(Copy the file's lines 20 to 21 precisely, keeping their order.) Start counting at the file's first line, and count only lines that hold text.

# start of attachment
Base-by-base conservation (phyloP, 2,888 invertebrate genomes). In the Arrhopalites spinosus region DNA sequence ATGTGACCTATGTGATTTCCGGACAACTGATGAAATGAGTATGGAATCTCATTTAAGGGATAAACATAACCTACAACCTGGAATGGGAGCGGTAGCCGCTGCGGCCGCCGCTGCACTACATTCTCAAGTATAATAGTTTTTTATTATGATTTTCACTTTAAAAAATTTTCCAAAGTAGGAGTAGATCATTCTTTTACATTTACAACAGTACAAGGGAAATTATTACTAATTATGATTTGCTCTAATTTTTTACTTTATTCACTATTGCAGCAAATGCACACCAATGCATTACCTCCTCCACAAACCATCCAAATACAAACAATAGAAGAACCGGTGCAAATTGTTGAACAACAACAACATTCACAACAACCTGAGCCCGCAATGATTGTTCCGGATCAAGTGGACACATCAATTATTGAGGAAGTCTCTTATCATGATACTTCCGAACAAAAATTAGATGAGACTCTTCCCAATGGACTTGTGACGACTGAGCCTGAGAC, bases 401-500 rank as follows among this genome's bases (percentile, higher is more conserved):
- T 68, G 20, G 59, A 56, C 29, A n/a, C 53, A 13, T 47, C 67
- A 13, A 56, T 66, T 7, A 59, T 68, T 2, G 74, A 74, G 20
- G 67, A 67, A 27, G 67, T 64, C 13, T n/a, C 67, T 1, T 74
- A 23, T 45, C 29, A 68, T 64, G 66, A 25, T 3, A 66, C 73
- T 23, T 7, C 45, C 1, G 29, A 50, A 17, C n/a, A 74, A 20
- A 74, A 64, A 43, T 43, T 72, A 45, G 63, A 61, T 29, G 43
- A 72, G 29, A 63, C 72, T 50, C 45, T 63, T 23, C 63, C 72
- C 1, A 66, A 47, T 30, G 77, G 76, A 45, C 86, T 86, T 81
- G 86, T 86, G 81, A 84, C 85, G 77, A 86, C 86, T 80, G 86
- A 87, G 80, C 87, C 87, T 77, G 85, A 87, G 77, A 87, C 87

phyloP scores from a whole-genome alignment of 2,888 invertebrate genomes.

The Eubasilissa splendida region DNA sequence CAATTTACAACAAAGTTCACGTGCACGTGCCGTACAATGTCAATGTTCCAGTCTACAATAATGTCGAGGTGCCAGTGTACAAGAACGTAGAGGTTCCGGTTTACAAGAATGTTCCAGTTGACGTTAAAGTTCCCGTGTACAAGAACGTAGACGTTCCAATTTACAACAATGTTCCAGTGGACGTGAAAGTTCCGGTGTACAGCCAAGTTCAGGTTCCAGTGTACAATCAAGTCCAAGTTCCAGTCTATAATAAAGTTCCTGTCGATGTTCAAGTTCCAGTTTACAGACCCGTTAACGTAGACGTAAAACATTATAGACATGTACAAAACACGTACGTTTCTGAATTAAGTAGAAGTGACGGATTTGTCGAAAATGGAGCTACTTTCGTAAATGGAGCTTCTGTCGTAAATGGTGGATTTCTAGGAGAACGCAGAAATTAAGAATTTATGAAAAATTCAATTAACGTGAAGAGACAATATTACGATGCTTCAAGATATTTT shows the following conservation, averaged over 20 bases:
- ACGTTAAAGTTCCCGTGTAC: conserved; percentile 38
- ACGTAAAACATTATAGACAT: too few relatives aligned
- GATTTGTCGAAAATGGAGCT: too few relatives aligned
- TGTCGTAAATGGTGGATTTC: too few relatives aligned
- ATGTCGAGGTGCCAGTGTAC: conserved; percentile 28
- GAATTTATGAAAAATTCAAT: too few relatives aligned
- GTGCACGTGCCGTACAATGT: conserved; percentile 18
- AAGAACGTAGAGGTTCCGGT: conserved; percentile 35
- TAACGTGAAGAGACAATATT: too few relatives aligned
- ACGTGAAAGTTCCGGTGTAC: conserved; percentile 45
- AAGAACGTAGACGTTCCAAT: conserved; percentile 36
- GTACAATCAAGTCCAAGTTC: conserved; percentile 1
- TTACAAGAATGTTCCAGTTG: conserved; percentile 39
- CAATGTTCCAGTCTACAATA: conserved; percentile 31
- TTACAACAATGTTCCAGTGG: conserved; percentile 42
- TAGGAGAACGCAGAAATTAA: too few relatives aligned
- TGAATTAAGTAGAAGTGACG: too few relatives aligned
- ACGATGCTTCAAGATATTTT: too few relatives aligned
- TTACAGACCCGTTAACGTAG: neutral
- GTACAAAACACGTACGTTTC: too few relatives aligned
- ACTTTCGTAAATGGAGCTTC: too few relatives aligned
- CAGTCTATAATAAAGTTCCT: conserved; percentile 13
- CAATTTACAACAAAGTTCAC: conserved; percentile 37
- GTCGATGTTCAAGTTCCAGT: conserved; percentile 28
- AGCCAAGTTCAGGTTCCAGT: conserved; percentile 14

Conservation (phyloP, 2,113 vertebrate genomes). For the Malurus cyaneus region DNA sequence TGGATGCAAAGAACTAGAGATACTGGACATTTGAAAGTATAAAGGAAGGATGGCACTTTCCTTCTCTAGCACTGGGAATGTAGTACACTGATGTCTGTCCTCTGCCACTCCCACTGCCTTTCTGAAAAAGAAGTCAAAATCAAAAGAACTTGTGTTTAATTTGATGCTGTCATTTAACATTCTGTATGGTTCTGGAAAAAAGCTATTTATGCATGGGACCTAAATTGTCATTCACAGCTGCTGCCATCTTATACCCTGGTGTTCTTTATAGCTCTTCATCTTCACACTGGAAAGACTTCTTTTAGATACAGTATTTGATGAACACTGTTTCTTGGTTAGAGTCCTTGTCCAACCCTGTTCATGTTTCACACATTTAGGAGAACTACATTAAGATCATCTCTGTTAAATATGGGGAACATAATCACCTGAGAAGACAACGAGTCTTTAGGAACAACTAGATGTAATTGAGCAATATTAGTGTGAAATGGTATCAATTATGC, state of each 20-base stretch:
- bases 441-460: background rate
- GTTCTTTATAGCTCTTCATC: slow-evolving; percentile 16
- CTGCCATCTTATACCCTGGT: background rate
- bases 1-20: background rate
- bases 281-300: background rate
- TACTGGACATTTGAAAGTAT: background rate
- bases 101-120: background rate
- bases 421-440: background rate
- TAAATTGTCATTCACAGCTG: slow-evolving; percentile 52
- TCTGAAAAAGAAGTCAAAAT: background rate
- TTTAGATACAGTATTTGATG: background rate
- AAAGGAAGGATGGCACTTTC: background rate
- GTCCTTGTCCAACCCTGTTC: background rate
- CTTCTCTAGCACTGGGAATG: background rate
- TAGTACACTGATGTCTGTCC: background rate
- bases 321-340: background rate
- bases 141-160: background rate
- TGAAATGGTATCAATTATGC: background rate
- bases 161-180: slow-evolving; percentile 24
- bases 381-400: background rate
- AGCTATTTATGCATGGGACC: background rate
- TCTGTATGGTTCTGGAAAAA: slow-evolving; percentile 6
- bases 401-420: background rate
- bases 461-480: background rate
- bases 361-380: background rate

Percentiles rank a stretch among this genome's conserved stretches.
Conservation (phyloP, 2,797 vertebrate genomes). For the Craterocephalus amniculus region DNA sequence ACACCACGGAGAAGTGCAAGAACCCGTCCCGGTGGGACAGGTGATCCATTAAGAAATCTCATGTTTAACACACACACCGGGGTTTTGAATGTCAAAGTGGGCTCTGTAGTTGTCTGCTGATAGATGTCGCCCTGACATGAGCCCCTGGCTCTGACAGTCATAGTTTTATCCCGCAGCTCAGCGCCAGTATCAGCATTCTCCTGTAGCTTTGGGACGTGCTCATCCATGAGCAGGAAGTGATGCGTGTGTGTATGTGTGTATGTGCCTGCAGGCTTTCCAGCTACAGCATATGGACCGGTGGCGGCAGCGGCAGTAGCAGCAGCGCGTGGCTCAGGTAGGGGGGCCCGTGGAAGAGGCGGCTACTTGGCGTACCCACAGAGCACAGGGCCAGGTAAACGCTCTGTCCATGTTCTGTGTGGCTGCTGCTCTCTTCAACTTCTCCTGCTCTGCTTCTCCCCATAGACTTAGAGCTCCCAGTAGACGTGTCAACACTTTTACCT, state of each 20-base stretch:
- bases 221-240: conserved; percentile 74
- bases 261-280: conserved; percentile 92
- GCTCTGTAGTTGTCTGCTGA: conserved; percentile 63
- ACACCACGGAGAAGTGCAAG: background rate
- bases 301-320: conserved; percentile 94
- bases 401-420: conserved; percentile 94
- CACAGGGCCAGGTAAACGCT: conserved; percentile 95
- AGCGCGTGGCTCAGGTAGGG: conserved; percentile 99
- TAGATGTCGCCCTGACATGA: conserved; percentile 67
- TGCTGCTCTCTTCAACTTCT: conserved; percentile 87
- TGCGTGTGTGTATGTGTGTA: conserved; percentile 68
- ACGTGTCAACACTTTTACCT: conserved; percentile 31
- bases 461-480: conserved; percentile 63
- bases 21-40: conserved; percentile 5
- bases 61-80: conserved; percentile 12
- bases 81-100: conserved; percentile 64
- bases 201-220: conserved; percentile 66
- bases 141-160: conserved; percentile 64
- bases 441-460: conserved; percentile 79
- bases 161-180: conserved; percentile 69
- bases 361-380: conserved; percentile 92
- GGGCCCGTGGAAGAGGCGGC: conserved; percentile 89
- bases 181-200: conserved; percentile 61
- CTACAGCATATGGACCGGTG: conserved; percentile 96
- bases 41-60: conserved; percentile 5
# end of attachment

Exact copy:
- GTGCACGTGCCGTACAATGT: conserved; percentile 18
- AAGAACGTAGAGGTTCCGGT: conserved; percentile 35